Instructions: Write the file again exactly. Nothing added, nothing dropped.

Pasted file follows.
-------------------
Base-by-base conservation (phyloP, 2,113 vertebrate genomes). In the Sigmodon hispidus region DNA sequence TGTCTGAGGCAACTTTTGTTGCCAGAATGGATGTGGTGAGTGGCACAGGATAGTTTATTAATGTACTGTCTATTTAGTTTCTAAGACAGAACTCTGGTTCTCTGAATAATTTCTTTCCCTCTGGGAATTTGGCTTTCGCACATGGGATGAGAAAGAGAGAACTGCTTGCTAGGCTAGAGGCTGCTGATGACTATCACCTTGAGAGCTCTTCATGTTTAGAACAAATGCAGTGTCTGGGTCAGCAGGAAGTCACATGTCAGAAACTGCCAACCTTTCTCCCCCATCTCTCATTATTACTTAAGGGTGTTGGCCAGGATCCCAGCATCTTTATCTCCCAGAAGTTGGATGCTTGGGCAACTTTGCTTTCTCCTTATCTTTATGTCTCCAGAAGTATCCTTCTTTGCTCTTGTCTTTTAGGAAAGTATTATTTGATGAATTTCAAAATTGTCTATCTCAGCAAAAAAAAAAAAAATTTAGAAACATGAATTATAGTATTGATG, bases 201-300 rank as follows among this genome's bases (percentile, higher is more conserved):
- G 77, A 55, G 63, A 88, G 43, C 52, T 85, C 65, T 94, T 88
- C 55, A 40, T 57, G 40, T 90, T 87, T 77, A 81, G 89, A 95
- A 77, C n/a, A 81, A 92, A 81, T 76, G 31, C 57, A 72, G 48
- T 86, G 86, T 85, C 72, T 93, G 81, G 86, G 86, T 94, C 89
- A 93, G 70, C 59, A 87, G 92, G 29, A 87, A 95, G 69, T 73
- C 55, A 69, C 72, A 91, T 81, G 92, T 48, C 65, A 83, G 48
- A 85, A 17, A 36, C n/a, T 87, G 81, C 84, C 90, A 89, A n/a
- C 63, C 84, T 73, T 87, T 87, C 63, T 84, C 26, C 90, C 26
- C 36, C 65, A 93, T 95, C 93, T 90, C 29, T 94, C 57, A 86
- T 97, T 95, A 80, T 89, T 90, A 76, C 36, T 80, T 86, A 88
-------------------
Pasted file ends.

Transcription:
Base-by-base conservation (phyloP, 2,113 vertebrate genomes). In the Sigmodon hispidus region DNA sequence TGTCTGAGGCAACTTTTGTTGCCAGAATGGATGTGGTGAGTGGCACAGGATAGTTTATTAATGTACTGTCTATTTAGTTTCTAAGACAGAACTCTGGTTCTCTGAATAATTTCTTTCCCTCTGGGAATTTGGCTTTCGCACATGGGATGAGAAAGAGAGAACTGCTTGCTAGGCTAGAGGCTGCTGATGACTATCACCTTGAGAGCTCTTCATGTTTAGAACAAATGCAGTGTCTGGGTCAGCAGGAAGTCACATGTCAGAAACTGCCAACCTTTCTCCCCCATCTCTCATTATTACTTAAGGGTGTTGGCCAGGATCCCAGCATCTTTATCTCCCAGAAGTTGGATGCTTGGGCAACTTTGCTTTCTCCTTATCTTTATGTCTCCAGAAGTATCCTTCTTTGCTCTTGTCTTTTAGGAAAGTATTATTTGATGAATTTCAAAATTGTCTATCTCAGCAAAAAAAAAAAAAATTTAGAAACATGAATTATAGTATTGATG, bases 201-300 rank as follows among this genome's bases (percentile, higher is more conserved):
- G 77, A 55, G 63, A 88, G 43, C 52, T 85, C 65, T 94, T 88
- C 55, A 40, T 57, G 40, T 90, T 87, T 77, A 81, G 89, A 95
- A 77, C n/a, A 81, A 92, A 81, T 76, G 31, C 57, A 72, G 48
- T 86, G 86, T 85, C 72, T 93, G 81, G 86, G 86, T 94, C 89
- A 93, G 70, C 59, A 87, G 92, G 29, A 87, A 95, G 69, T 73
- C 55, A 69, C 72, A 91, T 81, G 92, T 48, C 65, A 83, G 48
- A 85, A 17, A 36, C n/a, T 87, G 81, C 84, C 90, A 89, A n/a
- C 63, C 84, T 73, T 87, T 87, C 63, T 84, C 26, C 90, C 26
- C 36, C 65, A 93, T 95, C 93, T 90, C 29, T 94, C 57, A 86
- T 97, T 95, A 80, T 89, T 90, A 76, C 36, T 80, T 86, A 88